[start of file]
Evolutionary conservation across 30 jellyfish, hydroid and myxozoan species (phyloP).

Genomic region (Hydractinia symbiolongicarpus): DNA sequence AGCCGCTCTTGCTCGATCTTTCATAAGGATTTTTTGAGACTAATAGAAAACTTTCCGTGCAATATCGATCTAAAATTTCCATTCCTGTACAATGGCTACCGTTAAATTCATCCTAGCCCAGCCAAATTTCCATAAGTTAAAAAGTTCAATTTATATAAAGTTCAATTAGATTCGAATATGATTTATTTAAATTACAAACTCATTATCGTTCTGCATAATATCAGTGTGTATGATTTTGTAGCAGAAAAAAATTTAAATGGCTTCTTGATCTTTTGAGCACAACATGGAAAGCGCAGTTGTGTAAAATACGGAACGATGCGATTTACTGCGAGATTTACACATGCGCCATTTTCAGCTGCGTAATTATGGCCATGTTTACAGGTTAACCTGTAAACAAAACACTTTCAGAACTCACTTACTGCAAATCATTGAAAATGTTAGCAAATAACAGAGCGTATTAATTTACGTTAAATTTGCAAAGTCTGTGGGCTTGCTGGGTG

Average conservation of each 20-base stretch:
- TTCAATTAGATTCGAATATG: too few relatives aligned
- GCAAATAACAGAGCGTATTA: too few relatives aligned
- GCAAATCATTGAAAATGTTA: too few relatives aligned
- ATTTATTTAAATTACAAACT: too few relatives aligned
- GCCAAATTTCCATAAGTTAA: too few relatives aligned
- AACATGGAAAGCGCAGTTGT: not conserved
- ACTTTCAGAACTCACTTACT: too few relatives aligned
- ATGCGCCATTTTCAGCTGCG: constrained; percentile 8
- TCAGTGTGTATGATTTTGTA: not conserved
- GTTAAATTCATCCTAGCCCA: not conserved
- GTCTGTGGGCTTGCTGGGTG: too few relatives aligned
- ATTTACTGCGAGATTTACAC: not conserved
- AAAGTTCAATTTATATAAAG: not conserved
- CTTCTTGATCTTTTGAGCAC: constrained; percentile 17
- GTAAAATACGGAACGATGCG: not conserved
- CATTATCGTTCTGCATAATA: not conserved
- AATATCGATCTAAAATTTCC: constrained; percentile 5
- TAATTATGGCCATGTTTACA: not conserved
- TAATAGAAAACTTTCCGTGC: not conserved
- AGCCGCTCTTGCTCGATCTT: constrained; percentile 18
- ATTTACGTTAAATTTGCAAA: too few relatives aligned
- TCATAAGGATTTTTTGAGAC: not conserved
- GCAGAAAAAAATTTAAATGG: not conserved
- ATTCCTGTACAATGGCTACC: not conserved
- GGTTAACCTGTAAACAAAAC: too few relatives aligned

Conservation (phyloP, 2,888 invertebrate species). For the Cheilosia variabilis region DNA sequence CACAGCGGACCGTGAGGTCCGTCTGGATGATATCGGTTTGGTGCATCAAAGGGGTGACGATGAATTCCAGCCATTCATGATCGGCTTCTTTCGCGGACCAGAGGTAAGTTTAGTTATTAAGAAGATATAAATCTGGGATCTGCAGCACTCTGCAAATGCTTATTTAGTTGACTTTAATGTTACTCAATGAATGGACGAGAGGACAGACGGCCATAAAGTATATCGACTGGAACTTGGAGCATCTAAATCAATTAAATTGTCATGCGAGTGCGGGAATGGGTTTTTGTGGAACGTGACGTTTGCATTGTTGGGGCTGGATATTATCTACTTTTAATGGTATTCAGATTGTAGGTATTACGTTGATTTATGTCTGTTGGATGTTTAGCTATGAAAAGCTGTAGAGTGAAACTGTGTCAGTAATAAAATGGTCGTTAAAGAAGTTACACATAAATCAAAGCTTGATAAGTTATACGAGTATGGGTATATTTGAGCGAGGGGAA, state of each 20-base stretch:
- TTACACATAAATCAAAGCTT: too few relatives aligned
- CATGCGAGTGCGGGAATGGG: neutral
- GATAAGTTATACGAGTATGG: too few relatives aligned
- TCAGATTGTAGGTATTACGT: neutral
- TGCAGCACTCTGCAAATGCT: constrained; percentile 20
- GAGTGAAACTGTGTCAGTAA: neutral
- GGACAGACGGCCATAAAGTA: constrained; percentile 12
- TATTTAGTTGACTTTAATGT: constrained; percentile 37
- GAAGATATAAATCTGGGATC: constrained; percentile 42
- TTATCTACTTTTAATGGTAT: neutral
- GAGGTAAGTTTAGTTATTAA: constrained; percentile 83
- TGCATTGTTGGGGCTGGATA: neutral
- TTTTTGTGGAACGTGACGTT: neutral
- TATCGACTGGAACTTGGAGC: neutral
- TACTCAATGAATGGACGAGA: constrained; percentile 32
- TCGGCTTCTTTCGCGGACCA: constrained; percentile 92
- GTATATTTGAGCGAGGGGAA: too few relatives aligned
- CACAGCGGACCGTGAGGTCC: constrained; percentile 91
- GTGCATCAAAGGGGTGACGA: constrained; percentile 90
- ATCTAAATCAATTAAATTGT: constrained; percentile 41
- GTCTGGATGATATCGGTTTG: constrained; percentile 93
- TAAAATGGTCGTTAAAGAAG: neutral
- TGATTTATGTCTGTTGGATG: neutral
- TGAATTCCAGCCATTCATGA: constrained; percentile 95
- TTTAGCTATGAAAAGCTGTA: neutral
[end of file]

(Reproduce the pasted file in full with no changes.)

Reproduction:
Evolutionary conservation across 30 jellyfish, hydroid and myxozoan species (phyloP).

Genomic region (Hydractinia symbiolongicarpus): DNA sequence AGCCGCTCTTGCTCGATCTTTCATAAGGATTTTTTGAGACTAATAGAAAACTTTCCGTGCAATATCGATCTAAAATTTCCATTCCTGTACAATGGCTACCGTTAAATTCATCCTAGCCCAGCCAAATTTCCATAAGTTAAAAAGTTCAATTTATATAAAGTTCAATTAGATTCGAATATGATTTATTTAAATTACAAACTCATTATCGTTCTGCATAATATCAGTGTGTATGATTTTGTAGCAGAAAAAAATTTAAATGGCTTCTTGATCTTTTGAGCACAACATGGAAAGCGCAGTTGTGTAAAATACGGAACGATGCGATTTACTGCGAGATTTACACATGCGCCATTTTCAGCTGCGTAATTATGGCCATGTTTACAGGTTAACCTGTAAACAAAACACTTTCAGAACTCACTTACTGCAAATCATTGAAAATGTTAGCAAATAACAGAGCGTATTAATTTACGTTAAATTTGCAAAGTCTGTGGGCTTGCTGGGTG

Average conservation of each 20-base stretch:
- TTCAATTAGATTCGAATATG: too few relatives aligned
- GCAAATAACAGAGCGTATTA: too few relatives aligned
- GCAAATCATTGAAAATGTTA: too few relatives aligned
- ATTTATTTAAATTACAAACT: too few relatives aligned
- GCCAAATTTCCATAAGTTAA: too few relatives aligned
- AACATGGAAAGCGCAGTTGT: not conserved
- ACTTTCAGAACTCACTTACT: too few relatives aligned
- ATGCGCCATTTTCAGCTGCG: constrained; percentile 8
- TCAGTGTGTATGATTTTGTA: not conserved
- GTTAAATTCATCCTAGCCCA: not conserved
- GTCTGTGGGCTTGCTGGGTG: too few relatives aligned
- ATTTACTGCGAGATTTACAC: not conserved
- AAAGTTCAATTTATATAAAG: not conserved
- CTTCTTGATCTTTTGAGCAC: constrained; percentile 17
- GTAAAATACGGAACGATGCG: not conserved
- CATTATCGTTCTGCATAATA: not conserved
- AATATCGATCTAAAATTTCC: constrained; percentile 5
- TAATTATGGCCATGTTTACA: not conserved
- TAATAGAAAACTTTCCGTGC: not conserved
- AGCCGCTCTTGCTCGATCTT: constrained; percentile 18
- ATTTACGTTAAATTTGCAAA: too few relatives aligned
- TCATAAGGATTTTTTGAGAC: not conserved
- GCAGAAAAAAATTTAAATGG: not conserved
- ATTCCTGTACAATGGCTACC: not conserved
- GGTTAACCTGTAAACAAAAC: too few relatives aligned

Conservation (phyloP, 2,888 invertebrate species). For the Cheilosia variabilis region DNA sequence CACAGCGGACCGTGAGGTCCGTCTGGATGATATCGGTTTGGTGCATCAAAGGGGTGACGATGAATTCCAGCCATTCATGATCGGCTTCTTTCGCGGACCAGAGGTAAGTTTAGTTATTAAGAAGATATAAATCTGGGATCTGCAGCACTCTGCAAATGCTTATTTAGTTGACTTTAATGTTACTCAATGAATGGACGAGAGGACAGACGGCCATAAAGTATATCGACTGGAACTTGGAGCATCTAAATCAATTAAATTGTCATGCGAGTGCGGGAATGGGTTTTTGTGGAACGTGACGTTTGCATTGTTGGGGCTGGATATTATCTACTTTTAATGGTATTCAGATTGTAGGTATTACGTTGATTTATGTCTGTTGGATGTTTAGCTATGAAAAGCTGTAGAGTGAAACTGTGTCAGTAATAAAATGGTCGTTAAAGAAGTTACACATAAATCAAAGCTTGATAAGTTATACGAGTATGGGTATATTTGAGCGAGGGGAA, state of each 20-base stretch:
- TTACACATAAATCAAAGCTT: too few relatives aligned
- CATGCGAGTGCGGGAATGGG: neutral
- GATAAGTTATACGAGTATGG: too few relatives aligned
- TCAGATTGTAGGTATTACGT: neutral
- TGCAGCACTCTGCAAATGCT: constrained; percentile 20
- GAGTGAAACTGTGTCAGTAA: neutral
- GGACAGACGGCCATAAAGTA: constrained; percentile 12
- TATTTAGTTGACTTTAATGT: constrained; percentile 37
- GAAGATATAAATCTGGGATC: constrained; percentile 42
- TTATCTACTTTTAATGGTAT: neutral
- GAGGTAAGTTTAGTTATTAA: constrained; percentile 83
- TGCATTGTTGGGGCTGGATA: neutral
- TTTTTGTGGAACGTGACGTT: neutral
- TATCGACTGGAACTTGGAGC: neutral
- TACTCAATGAATGGACGAGA: constrained; percentile 32
- TCGGCTTCTTTCGCGGACCA: constrained; percentile 92
- GTATATTTGAGCGAGGGGAA: too few relatives aligned
- CACAGCGGACCGTGAGGTCC: constrained; percentile 91
- GTGCATCAAAGGGGTGACGA: constrained; percentile 90
- ATCTAAATCAATTAAATTGT: constrained; percentile 41
- GTCTGGATGATATCGGTTTG: constrained; percentile 93
- TAAAATGGTCGTTAAAGAAG: neutral
- TGATTTATGTCTGTTGGATG: neutral
- TGAATTCCAGCCATTCATGA: constrained; percentile 95
- TTTAGCTATGAAAAGCTGTA: neutral